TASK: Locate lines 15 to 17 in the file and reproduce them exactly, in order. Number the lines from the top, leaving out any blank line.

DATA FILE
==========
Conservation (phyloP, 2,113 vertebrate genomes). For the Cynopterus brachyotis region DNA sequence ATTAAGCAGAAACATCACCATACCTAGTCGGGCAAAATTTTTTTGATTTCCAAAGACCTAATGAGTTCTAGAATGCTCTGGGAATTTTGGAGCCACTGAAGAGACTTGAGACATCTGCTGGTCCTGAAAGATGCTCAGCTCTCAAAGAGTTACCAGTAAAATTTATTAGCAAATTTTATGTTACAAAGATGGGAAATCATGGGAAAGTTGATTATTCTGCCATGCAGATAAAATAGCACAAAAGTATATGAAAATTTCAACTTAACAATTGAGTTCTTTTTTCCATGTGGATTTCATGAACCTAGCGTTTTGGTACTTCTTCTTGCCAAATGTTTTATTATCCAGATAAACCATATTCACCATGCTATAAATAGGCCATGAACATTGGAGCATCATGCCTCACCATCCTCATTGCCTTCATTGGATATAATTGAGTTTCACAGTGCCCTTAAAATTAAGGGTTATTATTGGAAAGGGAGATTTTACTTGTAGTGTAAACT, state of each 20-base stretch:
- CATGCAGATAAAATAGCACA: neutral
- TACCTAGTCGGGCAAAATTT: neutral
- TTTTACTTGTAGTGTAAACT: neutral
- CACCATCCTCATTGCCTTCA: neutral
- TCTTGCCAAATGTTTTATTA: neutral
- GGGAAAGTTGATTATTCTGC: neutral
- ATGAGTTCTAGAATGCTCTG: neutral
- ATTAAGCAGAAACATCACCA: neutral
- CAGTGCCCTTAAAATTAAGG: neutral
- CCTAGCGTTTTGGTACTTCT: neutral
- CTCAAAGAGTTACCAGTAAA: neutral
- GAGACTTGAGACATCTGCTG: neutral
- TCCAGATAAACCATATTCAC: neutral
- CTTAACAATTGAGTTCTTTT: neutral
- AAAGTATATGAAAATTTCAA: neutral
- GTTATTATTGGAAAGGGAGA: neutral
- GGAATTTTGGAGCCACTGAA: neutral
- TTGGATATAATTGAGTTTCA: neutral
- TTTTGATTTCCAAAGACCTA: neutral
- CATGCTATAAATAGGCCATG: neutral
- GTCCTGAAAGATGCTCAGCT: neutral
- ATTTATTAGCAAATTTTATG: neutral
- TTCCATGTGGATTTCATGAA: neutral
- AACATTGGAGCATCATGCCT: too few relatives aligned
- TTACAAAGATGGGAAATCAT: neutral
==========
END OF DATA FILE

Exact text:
- CTTAACAATTGAGTTCTTTT: neutral
- AAAGTATATGAAAATTTCAA: neutral
- GTTATTATTGGAAAGGGAGA: neutral